Brain localization, as a topic of inquiry, has certainly had its ups and downs, and the topic of “lateralization”, in particular, has been subjected to so much gross generalization that even the wikipedia page on this topic devotes a section to “Pseudoscientific exaggeration of the research”. Most of all, I would like to suggest that we need to find a sufficient degree of sophistication in talking about these matters so that we can recognize both the significant predisposition to brain lateralization and the conversely marvelous plasticity of the brain.
That said, it seems undeniable that most people show preferences for certain sides on different tasks. However, questions of lateralization become more complex when we ask whether such preferences correlate with other tendencies and/or whether such preferences are genetic. Wikipedia also claims “In more than 95% of right-handed men, and more than 90% of right-handed women, language and speech are subserved by the brain’s left hemisphere. In left-handed people, the incidence of left-hemisphere language dominance has been reported as 73% and 61%” (see wiki for the multiple citations).
There is also a growing body of interesting research which attempts to explain lateralization from an evolutionary perspective. That is to say that there are a growing number of studies which attempt to show that lateralization provides certain advantages for survival (though a priori the converse just as well might seem true). For instance, “Proc. R. Soc. Lond. B (Suppl.) 271, S420–S422 (2004)” shows that lateralized chicks were better at “finding food and being vigilant for predators”. That paper also cites numerous studies indicating that lateralization derives from light exposure during egg incubation, and could be suppressed by incubating the chick eggs in the dark. Careful geneticists will also note that separated twin studies may not properly consider the significance of long-term prepartum developmental effects.
Stanislas Dehaene’s “Reading in the Brain” also makes much of the left hemisphere region usually dedicated to reading (and the puzzle of its evolution in the face of the brief existence of reading on an evolutionary scale– leading to the conclusion of what he calls “recycling”, but which I believe SJ Gould called “recruitment”*), but ultimately mentions briefly a young girl’s normal reading development, regardless of the necessary early removal of this region from her brain (her brain activation during reading focused on the mirrored location in her right hemisphere).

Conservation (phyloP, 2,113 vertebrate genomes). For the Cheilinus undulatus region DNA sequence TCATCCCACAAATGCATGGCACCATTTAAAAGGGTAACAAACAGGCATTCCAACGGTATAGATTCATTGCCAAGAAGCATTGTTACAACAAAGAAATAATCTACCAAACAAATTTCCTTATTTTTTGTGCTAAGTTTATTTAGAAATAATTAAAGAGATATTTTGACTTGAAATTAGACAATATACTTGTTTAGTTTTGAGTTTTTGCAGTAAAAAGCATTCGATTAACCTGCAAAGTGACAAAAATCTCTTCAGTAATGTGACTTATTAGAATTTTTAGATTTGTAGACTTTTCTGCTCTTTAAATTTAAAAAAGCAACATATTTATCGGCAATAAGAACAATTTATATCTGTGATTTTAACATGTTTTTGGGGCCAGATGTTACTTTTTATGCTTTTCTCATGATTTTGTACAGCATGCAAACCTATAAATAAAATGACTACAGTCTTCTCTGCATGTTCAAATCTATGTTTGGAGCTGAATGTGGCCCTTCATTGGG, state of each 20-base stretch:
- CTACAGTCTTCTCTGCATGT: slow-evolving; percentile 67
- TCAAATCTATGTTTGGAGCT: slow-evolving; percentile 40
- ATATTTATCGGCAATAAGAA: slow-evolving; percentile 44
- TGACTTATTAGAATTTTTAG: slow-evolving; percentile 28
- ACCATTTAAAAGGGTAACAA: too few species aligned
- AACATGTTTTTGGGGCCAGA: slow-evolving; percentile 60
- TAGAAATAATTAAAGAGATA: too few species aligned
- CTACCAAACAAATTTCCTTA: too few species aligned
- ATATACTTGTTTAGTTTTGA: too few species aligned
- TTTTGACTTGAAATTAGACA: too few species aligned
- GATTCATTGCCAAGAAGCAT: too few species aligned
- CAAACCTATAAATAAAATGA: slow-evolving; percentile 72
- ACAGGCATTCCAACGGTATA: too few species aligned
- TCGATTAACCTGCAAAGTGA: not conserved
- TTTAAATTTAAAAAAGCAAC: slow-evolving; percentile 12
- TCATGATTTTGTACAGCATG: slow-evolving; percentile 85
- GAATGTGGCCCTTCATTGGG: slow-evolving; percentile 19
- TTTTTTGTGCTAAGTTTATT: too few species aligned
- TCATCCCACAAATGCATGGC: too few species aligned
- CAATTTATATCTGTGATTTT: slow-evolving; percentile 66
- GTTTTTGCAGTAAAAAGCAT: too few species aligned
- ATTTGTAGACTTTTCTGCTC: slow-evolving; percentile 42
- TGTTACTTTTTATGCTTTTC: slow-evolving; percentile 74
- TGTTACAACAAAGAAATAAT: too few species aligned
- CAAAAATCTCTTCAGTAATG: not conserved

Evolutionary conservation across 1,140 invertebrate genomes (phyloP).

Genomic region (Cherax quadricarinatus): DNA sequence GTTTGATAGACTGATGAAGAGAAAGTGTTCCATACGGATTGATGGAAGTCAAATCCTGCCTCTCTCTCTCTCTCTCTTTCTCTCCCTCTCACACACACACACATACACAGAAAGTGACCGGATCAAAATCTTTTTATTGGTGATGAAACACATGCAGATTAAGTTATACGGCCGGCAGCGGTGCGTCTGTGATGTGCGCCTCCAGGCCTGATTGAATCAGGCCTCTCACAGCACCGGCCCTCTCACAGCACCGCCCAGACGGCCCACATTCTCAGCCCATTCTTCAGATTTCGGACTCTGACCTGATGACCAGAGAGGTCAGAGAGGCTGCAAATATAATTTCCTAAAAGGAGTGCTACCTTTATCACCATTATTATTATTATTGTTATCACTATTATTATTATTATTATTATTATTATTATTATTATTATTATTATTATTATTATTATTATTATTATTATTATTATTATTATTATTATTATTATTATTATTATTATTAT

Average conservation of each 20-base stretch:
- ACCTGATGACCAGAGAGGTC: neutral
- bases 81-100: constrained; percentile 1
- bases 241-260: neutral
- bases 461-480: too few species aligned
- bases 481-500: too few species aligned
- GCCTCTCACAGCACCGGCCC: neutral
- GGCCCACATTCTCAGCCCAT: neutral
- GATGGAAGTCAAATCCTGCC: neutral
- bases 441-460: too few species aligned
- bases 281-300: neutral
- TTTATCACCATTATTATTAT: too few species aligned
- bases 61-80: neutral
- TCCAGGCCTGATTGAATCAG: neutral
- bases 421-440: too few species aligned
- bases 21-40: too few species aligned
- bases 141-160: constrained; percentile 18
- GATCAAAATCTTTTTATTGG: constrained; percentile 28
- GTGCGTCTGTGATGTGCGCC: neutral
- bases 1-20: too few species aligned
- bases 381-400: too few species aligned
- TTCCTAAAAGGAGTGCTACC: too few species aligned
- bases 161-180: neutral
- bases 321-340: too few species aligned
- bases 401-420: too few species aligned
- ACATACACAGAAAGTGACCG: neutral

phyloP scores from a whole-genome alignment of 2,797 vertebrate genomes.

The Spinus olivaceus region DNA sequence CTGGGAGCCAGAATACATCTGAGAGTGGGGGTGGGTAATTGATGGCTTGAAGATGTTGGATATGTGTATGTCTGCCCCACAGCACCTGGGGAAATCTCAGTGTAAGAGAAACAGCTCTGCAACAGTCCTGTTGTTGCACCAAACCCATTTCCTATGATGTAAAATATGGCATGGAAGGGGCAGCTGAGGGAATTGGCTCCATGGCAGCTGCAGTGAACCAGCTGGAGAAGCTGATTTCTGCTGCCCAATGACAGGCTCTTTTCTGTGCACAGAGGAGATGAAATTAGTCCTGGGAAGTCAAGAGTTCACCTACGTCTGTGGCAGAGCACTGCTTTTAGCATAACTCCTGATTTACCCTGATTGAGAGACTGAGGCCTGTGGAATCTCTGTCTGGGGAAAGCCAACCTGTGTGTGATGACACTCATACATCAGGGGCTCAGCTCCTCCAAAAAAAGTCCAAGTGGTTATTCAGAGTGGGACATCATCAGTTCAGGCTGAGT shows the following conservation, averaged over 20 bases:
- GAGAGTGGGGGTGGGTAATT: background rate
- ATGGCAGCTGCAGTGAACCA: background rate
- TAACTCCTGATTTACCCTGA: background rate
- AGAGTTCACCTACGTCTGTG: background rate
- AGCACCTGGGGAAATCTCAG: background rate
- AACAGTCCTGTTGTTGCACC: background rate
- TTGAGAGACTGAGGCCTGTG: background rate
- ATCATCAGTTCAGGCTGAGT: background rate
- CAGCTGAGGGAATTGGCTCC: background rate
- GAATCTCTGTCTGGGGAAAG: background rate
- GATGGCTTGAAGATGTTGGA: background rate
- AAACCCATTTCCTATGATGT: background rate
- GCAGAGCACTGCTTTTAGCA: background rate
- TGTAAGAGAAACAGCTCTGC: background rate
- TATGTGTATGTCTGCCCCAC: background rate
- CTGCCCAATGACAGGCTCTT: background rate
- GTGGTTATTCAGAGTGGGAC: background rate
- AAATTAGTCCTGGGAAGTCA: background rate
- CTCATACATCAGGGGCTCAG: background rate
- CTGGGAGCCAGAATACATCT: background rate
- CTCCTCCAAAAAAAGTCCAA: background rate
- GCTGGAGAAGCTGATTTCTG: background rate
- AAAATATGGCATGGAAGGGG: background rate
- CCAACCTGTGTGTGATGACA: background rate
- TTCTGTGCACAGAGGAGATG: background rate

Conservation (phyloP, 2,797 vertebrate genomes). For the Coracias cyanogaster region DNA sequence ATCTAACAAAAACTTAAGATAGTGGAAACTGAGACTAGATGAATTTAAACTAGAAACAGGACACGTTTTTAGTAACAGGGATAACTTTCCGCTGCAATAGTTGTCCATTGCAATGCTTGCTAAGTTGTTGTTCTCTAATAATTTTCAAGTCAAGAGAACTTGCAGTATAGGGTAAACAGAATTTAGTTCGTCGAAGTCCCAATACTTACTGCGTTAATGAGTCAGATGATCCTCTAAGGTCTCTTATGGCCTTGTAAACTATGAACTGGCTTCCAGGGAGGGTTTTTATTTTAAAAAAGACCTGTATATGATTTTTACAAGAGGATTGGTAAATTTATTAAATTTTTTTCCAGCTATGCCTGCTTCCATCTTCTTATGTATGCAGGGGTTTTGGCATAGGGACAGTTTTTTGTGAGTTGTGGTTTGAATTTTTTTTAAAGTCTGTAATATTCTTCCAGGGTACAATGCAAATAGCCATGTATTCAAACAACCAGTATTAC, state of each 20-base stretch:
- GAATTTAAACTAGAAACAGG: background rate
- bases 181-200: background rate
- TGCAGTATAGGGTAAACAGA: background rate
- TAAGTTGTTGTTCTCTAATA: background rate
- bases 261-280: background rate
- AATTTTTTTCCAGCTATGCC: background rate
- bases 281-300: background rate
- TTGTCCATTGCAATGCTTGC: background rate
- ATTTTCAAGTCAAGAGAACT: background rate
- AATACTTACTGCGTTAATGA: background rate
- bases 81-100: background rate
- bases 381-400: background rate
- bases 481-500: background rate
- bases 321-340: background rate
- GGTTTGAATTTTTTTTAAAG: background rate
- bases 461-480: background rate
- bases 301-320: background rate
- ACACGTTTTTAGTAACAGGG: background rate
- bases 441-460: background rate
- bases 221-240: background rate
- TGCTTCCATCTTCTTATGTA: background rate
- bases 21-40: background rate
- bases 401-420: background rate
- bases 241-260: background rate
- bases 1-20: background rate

In any case, what mystifies me even more than lateralization is what I will call “transposition”: that is, the fact that the left hemisphere focuses on right side tasks and vice versa. I have yet to encounter any “explanations” for this phenomenon, though part of my problem may be not even knowing how to technically refer to it.
It strikes me as somewhat reminiscent of the fact that the image projected on our retinas is “upside-down”, but the basic physical properties that necessitate that situation are hardly analogous to the anatomical conditions that insure transposition. More similarly, I also find it surprising that the visual cortex is located far to the rear of the brain, while our eyes are located far forward.
For the moment, I’ll just have to keep wondering about it, and can at least keep my eyes out for any relevant, legitimate research.
*”Therefore, a large component of evolvability must be attributed to inherent structural properties of features that originated by natural selection for one reason, but also manifest a capacity for subsequent recruitment (with minimal change) to substantially different and novel functions”.
-The structure of evolutionary theory, Stephen Jay Gould, p. 1228
Perhaps that sentence mixes a bit the “spandrel” issue of “inherent structural properties” and “natural selection”, and maybe the ‘original’ functions of the reading region of the brain weren’t even that “substantially different” from their reading function, but I still think “recruit” sounds more appropriate than “recycle”; in fact that other term of his, “exadaption”, is probably the least prone to confusion, but may or may not also evoke other irrelevant associations.